Open Access

Plasmodium falciparum and Mycoplasma pneumoniae co-infection presenting with cerebral malaria manifesting orofacial dyskinesia and haemophagocytic lymphohistiocytosis

  • Praveen Weeratunga1,
  • Gowri Rathnayake1,
  • Ahalya Sivashangar1,
  • Panduka Karunanayake1, 2,
  • Ariaranee Gnanathasan1, 2 and
  • Thashi Chang1, 2Email author
Malaria Journal201615:461

https://doi.org/10.1186/s12936-016-1517-x

Received: 4 June 2016

Accepted: 2 September 2016

Published: 8 September 2016

Abstract

Background

Malaria is a mosquito-borne infectious disease with diverse clinical manifestations caused by a parasitic protozoan of the genus Plasmodium. Complex inter-relationships between Mycoplasma species and Plasmodium parasites have been previously noted in vitro. This is the first report of Plasmodium falciparum and Mycoplasma pneumoniae co-infection in a human host presenting with cerebral malaria manifesting orofacial dyskinesias and haemophagocytic lymphohistiocytosis.

Case presentation

A 55-year-old Sri Lankan man with a recent visit to South Africa presented with an acute febrile illness, cough and worsening dyspnoea with alveolar-interstitial infiltrates on chest radiography. Serological evaluation confirmed a diagnosis of Mycoplasma infection. He subsequently developed encephalopathy with orofacial dyskinesia. A diagnosis of severe P. falciparum infection with significant parasitaemia was established. Peripheral blood cytopaenia occurred due to haemophagocytic lymphohistiocytosis in the bone marrow. Complete clinical and haematological recovery was achieved with intravenous artesunate.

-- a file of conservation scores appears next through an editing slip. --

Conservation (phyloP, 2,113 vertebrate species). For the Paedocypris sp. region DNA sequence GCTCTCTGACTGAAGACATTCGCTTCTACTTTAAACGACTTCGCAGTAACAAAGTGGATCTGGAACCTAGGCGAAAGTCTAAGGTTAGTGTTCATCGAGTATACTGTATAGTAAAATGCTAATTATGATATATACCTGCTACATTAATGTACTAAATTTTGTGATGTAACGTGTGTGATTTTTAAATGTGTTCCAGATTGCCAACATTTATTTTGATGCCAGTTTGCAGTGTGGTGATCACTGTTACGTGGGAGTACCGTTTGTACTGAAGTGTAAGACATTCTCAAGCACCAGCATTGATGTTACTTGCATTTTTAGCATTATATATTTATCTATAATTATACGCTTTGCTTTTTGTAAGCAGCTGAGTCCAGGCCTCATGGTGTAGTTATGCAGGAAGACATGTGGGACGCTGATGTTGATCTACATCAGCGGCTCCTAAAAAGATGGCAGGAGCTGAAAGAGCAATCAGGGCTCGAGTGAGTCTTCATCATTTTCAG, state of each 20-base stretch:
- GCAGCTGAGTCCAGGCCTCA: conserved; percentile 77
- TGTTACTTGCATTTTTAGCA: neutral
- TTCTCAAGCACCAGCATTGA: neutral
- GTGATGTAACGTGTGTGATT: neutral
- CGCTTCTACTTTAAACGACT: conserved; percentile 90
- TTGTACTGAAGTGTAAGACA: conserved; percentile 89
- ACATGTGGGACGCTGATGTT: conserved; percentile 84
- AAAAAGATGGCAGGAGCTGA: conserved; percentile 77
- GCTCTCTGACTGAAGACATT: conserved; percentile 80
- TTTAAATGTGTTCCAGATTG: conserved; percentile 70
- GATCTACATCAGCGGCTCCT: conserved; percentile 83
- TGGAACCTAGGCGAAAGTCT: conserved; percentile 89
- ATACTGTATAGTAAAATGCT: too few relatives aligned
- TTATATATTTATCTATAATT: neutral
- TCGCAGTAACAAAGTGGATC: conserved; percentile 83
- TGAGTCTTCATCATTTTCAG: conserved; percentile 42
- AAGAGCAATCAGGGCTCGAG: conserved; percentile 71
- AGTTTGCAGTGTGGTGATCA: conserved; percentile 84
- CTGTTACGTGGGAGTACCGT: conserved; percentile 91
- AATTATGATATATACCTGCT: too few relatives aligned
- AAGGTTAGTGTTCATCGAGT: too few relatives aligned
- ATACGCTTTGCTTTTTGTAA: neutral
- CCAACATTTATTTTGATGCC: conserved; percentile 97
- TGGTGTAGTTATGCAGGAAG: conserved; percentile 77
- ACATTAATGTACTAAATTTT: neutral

Conclusions

Plasmodium falciparum and Mycoplasma pneumoniae co-infection occurring in vivo manifests clinical features that are plausibly a result of the interaction between the two microorganisms. This is the first report of orofacial dyskinesia in either infection.

Keywords

Malaria Mycoplasma Sri Lanka Orofacial dyskinesia Haemophagocytic lymphohistiocytosis

Background

Malaria is caused by protozoa of the genus Plasmodium, of which five species are known to cause human disease; it is transmitted by Anopheles spp. mosquitoes. The clinical manifestations range from uncomplicated infection to severe multisystem affliction with significant mortality. Plasmodium falciparum infections have a high predilection of multisystem manifestations. This case report highlights the unusual combination of Mycoplasma and P. falciparum co-infection presenting with cerebral malaria manifesting orofacial dyskinesias and haemophagocytic lymphohistiocytosis.

Case presentation

A 55-year-old Sri Lankan man employed as a chef in Dubai, United Arab Emirates, presented to the National Hospital of Sri Lanka with fever for five days and associated headache, arthralgia, myalgia and severe prostration approximately 3 weeks after spending 2 months in South Africa as part of his employment. He had been previously well and had not been on chemoprophylaxis for malaria while in South Africa. He has had a worsening non-productive cough and shortness of breath 1 day prior to presentation. On examination, he was pale and had posterior cervical lymphadenopathy. His respiratory rate was 30 cycles/min and he had bilateral diffuse scattered crepitations and rhonchi in both lung bases. Rest of the systems examination was normal.